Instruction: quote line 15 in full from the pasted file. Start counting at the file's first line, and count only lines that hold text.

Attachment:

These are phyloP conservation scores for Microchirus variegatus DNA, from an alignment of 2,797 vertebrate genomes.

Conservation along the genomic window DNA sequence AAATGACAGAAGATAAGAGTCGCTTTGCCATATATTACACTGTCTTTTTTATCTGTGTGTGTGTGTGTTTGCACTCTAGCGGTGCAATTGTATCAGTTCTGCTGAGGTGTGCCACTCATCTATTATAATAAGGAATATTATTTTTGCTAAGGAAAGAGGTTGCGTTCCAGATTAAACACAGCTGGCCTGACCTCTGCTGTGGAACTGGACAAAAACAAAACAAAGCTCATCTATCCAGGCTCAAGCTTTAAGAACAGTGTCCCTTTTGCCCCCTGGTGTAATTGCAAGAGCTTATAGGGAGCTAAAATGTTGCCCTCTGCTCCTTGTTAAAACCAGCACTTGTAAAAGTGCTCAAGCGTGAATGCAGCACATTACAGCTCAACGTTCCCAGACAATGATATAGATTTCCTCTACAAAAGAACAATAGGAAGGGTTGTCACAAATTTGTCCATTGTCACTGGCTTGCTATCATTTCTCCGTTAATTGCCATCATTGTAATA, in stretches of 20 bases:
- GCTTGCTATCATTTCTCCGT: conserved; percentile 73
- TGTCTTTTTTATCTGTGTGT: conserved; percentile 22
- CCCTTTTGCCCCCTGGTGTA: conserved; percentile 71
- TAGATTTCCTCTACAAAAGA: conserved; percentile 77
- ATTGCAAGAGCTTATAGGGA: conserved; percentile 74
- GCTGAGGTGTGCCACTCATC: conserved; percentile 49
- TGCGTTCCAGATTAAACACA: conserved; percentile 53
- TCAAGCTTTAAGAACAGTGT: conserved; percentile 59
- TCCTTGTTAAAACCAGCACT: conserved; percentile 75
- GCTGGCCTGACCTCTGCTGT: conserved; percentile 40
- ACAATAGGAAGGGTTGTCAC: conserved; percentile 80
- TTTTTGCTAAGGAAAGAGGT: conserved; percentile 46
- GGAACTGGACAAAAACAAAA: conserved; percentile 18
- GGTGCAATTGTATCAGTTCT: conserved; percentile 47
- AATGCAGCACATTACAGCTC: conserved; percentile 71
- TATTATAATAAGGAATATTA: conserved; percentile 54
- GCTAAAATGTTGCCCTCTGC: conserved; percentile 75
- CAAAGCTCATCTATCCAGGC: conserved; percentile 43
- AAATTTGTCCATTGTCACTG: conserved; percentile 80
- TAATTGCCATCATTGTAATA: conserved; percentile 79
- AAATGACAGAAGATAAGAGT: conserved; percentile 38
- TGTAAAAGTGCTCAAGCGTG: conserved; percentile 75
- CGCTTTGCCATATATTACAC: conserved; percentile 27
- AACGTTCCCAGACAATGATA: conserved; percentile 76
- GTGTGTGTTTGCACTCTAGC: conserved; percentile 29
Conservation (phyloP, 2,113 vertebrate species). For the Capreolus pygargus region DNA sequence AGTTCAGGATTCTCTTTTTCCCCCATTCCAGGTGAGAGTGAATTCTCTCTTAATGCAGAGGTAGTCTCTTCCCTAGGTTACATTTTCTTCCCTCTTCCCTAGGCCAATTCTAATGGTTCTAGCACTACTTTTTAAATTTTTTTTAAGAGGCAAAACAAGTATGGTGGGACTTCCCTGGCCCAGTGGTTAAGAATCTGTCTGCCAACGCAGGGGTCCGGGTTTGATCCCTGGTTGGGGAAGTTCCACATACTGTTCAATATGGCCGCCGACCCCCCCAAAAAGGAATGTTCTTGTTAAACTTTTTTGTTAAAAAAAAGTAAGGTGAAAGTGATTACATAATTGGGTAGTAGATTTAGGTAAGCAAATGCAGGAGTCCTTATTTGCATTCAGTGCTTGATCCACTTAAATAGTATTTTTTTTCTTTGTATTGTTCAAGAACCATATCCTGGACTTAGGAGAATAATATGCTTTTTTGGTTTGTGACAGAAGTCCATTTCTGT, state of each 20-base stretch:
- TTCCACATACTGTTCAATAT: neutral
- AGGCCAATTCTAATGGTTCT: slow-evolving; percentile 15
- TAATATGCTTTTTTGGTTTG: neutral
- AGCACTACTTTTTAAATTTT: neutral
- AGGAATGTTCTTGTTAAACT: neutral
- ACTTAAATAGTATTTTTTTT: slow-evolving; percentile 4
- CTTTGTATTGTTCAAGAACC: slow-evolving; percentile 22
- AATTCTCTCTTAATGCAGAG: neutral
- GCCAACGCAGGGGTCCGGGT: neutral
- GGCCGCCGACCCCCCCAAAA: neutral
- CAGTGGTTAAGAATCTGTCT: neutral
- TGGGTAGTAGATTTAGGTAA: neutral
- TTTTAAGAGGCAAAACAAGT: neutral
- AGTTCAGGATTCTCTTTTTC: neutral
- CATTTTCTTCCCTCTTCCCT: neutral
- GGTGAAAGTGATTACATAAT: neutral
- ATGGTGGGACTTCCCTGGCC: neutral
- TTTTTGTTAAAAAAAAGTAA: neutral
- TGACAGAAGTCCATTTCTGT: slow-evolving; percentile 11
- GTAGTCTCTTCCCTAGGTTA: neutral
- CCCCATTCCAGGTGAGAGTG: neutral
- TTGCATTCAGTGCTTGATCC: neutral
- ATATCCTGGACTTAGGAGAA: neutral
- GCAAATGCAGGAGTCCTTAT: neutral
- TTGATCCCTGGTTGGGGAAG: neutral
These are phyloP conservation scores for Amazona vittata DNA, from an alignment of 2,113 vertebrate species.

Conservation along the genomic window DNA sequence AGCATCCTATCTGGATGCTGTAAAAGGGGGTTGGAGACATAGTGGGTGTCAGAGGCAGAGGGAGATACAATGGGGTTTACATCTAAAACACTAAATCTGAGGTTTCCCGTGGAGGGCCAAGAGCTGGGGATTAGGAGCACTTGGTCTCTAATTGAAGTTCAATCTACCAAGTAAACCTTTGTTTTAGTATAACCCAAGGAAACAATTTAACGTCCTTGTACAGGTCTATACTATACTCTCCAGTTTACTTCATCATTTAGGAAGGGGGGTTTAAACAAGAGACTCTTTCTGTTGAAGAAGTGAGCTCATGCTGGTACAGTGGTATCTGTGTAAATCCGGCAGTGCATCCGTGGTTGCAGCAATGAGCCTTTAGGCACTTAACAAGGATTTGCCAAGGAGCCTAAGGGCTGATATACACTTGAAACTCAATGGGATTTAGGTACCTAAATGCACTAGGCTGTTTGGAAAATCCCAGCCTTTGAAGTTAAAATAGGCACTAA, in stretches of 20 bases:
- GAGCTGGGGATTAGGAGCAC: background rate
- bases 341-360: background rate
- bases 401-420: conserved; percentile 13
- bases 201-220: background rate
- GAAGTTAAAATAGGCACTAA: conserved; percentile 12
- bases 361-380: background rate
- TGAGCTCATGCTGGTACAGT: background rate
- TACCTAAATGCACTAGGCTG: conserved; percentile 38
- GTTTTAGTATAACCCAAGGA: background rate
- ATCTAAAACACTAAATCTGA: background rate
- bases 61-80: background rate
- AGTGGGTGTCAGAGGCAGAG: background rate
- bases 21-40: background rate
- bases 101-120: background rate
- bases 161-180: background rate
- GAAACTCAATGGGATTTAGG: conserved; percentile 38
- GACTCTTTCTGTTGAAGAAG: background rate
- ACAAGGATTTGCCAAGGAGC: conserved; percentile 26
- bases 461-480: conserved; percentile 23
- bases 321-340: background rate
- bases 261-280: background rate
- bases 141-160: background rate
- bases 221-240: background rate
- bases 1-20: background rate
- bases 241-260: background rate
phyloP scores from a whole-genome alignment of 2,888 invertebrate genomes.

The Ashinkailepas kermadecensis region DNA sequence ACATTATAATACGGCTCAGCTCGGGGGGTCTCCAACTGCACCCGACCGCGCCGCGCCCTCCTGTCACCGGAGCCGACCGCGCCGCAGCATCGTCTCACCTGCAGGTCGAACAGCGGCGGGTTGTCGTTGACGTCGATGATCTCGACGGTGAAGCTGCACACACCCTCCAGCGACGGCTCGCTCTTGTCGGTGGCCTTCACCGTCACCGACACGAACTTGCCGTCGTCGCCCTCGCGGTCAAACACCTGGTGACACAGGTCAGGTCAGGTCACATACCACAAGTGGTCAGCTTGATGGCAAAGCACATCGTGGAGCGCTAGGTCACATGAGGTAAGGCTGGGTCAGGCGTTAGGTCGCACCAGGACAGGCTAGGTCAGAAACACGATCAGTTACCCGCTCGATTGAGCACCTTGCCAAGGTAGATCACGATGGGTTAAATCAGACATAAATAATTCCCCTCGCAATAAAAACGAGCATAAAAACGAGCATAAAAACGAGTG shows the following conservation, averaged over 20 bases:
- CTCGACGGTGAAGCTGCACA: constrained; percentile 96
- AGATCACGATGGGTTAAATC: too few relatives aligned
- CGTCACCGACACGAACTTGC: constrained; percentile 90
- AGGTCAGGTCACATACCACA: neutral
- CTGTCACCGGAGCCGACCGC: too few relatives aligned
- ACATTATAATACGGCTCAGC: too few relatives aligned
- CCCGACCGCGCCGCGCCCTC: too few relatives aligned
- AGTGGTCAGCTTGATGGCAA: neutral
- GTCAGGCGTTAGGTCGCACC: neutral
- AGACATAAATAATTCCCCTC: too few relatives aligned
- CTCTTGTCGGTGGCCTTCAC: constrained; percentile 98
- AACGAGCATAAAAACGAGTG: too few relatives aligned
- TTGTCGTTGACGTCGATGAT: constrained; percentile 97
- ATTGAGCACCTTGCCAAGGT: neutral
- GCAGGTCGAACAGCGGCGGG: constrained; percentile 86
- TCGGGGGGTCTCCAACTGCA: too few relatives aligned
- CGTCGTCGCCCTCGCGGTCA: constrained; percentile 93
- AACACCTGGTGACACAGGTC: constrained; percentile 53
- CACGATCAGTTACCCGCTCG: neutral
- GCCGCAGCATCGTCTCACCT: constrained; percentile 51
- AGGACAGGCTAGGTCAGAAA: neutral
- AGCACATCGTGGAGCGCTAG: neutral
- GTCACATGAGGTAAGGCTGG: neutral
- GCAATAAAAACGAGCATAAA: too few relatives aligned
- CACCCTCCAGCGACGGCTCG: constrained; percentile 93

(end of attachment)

- GGAACTGGACAAAAACAAAA: conserved; percentile 18